Like White, Dominguez isn’t suggesting the AUD program is flawed in principle. But he said enough has changed in the Santa Barbara housing landscape since it was implemented three years ago ​— ​more students and Airbnb renters to contend with, along with dwindling water supplies ​— ​that it deserves another look. “It’s my job to understand what the city wants and figure out if this is the right policy to get us there,” he said.

Though new development is often alleged to add undue water demand during the drought, the reality is new hookups represent a tiny fraction of overall usage. In a presentation to the council last Tuesday, city water manager Joshua Haggmark explained if every pending residential project were built ​— ​an unlikely scenario given many development proposals never leave the drawing board ​— ​demand would increase less than one percent of our annual drought-time water supply. Suspending all development permits would save just 28-40 acre-feet of water a year, or 0.29 to 0.41 percent of the drought supply.

The Marc on upper State Street (left).
Paul Wellman

Architect Detlev Peikert, a principal at RRM Design Group who’s been a longtime proponent for more workforce housing and who’s utilized the AUD program for a number of his recent projects, said he was surprised by the councilmembers’ anxieties. “It is, in my opinion, an overreaction,” he said. “The AUD has been successful, and that’s a really good thing.” Taken as a moment in time, the development spike may look intense, Peikert conceded, but it should be seen as part of the bigger picture. Construction happens in spurts depending on the economy. “Right now, we’re making hay,” he explained. “I really don’t think there is any need for the city to embrace a whole new system of growth control.”

Lisa Plowman of the Coastal Housing Coalition agreed “there is a lot of unnecessary fear around the AUD program.” Not a single unit is occupied, so it’s premature to speculate on problems that don’t yet exist, she said. “Let’s get some built before we start making changes to a program that’s so very new.” Peikert and Plowman acknowledged the growing pains of neighborhoods in transition as residents watch single-family homes morph into two- and three-story developments, but they cautioned against assuming the projects won’t succeed simply because they’re different.

As to the repetitive predictions by neighbors that already limited on-street parking will be gobbled up by new AUD tenants, Peikert said many older buildings only supply a single space per unit, which is what’s now allowed for AUD rentals. “It’s not the end of the world, and it’s not particularly new,” he said. “People adapt.” Plus, he went on, how residents get around will change dramatically in the next 10-15 years, with the emergence of self-driving cars and increasing viability of car-sharing programs.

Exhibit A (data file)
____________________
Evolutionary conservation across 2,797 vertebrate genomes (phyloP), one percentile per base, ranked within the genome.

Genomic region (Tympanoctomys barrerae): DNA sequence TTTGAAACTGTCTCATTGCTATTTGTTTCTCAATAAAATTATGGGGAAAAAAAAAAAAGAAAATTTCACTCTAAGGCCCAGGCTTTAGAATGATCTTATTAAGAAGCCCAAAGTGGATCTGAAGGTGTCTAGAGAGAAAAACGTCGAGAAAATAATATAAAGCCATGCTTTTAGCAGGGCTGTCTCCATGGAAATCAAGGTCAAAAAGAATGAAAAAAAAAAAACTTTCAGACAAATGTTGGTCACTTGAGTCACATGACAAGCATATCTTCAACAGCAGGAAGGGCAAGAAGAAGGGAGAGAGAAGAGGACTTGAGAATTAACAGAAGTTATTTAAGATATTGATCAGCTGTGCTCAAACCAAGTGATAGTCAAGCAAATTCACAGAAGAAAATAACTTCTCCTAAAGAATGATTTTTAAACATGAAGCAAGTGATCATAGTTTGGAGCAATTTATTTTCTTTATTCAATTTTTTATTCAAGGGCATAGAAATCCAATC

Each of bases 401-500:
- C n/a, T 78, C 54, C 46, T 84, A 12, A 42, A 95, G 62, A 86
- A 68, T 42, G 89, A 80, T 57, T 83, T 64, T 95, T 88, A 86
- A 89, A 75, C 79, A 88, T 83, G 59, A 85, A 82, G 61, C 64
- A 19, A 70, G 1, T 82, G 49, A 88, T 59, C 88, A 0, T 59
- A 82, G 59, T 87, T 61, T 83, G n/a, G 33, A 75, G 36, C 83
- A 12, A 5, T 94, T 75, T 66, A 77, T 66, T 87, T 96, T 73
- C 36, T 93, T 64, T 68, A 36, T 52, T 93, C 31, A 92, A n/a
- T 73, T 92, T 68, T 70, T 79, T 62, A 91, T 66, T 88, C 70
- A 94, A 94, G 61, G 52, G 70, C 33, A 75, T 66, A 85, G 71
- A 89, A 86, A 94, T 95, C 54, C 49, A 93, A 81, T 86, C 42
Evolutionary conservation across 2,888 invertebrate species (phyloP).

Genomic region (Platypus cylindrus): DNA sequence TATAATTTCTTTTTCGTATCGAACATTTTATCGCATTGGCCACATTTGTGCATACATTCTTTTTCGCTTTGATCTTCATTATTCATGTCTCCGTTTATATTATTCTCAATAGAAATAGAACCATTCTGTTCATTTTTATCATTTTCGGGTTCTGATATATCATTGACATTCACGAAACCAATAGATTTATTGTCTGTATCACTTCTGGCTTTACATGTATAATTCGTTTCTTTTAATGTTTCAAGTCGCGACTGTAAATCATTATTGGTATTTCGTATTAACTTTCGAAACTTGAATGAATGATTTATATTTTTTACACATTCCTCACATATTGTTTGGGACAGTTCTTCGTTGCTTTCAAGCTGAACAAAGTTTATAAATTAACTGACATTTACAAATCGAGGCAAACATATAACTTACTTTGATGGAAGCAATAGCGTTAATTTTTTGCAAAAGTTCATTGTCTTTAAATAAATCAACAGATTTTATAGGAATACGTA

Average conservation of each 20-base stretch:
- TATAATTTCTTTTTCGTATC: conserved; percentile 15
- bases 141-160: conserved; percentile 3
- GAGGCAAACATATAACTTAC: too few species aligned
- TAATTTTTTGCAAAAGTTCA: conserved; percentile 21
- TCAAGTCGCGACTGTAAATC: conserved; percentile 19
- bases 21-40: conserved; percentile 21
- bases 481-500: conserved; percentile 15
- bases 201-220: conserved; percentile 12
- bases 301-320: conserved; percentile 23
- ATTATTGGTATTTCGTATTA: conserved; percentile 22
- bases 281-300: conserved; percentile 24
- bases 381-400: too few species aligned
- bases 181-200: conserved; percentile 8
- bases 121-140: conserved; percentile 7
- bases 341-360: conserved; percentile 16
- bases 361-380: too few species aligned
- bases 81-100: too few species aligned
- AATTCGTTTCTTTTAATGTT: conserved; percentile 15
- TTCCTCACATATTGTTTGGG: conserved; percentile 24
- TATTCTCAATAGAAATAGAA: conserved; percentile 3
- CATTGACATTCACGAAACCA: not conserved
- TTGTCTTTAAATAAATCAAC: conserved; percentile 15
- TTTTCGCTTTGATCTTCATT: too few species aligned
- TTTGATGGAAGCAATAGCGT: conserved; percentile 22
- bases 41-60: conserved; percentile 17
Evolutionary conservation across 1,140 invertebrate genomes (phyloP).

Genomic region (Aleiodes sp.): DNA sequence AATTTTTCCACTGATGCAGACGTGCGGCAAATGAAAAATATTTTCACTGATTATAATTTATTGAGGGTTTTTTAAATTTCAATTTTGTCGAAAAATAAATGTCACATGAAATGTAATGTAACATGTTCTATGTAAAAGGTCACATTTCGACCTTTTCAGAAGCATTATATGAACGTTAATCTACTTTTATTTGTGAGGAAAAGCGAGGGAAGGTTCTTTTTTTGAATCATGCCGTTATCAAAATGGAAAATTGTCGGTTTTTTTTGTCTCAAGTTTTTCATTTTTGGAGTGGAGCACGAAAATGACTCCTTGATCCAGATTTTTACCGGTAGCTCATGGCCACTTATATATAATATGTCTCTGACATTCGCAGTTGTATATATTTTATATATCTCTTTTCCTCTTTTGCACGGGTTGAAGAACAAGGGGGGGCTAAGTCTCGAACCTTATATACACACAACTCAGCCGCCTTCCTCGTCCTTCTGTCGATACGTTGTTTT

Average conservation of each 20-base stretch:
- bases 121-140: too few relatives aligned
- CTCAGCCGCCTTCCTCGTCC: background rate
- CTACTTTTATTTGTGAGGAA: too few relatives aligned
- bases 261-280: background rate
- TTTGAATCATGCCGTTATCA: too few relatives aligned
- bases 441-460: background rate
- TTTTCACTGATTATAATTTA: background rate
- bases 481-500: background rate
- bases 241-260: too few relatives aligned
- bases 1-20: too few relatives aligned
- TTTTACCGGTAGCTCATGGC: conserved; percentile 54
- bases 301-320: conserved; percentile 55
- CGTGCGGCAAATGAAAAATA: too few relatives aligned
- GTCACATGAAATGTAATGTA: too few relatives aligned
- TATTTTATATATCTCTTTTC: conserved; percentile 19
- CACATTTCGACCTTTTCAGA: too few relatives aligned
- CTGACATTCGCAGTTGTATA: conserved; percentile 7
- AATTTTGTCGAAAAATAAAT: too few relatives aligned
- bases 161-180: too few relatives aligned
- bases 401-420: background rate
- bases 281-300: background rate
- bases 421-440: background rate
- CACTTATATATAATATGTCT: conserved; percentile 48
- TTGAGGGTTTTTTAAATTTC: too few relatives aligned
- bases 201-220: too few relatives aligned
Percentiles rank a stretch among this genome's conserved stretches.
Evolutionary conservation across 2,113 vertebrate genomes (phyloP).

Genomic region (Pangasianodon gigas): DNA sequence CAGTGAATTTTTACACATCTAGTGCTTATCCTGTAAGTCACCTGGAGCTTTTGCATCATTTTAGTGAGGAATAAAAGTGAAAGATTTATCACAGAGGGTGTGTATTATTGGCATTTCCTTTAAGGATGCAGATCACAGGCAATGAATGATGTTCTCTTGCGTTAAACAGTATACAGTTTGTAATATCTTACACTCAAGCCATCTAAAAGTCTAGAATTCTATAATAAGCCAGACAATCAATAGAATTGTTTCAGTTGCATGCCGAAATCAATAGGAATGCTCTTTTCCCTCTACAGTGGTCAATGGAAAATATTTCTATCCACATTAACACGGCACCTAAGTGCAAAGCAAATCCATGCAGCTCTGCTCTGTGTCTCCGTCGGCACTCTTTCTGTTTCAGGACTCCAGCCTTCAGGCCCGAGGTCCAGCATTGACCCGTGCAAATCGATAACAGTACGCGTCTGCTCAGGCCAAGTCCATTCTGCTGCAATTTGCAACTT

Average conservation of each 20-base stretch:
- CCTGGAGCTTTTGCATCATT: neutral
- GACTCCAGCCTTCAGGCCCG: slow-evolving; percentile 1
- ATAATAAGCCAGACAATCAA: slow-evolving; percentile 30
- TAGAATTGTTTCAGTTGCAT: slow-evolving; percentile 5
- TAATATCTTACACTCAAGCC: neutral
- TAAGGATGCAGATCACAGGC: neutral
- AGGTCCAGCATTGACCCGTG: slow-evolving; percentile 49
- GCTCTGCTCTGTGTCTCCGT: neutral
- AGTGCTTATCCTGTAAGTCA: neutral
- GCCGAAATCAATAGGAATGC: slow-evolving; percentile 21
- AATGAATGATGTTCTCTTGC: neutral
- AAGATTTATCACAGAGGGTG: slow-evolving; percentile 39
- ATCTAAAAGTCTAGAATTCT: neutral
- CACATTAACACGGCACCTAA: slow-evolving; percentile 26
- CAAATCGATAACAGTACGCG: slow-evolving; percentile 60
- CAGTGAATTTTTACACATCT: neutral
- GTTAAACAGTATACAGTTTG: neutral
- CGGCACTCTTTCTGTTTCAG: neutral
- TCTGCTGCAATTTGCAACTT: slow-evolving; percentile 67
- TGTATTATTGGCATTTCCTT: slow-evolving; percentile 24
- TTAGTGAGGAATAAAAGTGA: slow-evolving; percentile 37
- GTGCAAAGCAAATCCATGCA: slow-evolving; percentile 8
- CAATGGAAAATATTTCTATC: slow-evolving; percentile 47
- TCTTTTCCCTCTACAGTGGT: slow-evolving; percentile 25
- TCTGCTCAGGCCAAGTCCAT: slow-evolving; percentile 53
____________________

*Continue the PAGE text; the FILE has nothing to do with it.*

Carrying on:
Chief transportation planner Rob Dayton said the city is actively studying car-sharing options and will soon solicit proposals from vendors. He and others at City Hall see it as the answer to a lot of neighborhood worries. “We want this solution to be applied as much as possible,” said Dayton. He also acknowledged that the city has the option to create additional 90-minute parking zones that would serve businesses near AUD projects during the day and tenants at night.

Though White states his motivation for pumping the brakes on the AUD program is to save the city from veering off course, there are those who accuse him of speaking out for political reasons. “Why is he bringing this up now?” asked Mickey Flacks, who’s toiled on the front lines of the housing crisis longer than most millennials have been alive. “Maybe because he wants to run for mayor.” After all, it was only six months ago that then-councilmember Dale Francisco suggested his colleagues revisit the AUD, pointing to a surprisingly high number of projects in the pipeline. He got no traction with White. Flacks and others think White is trying to appeal to residents spooked by rapid development as well as older homeowners, who make up most of Santa Barbara’s voting base. “It’s scare tactics,” said Flacks.

“Baloney,” responded White. Land-use planning has been a central theme of his professional and public service life for the last 30 years, and fresh questions about the AUD fit squarely in his field of vision. “I worked on the [General Plan update] for a decade, and I want it to function after I’m gone,” he said. “I don’t want to leave behind a mess.” White declared he wants to turn his “surprise into something sustainable” and “at least start a conversation.” That will increase transparency, he said, “And that’s a good thing.”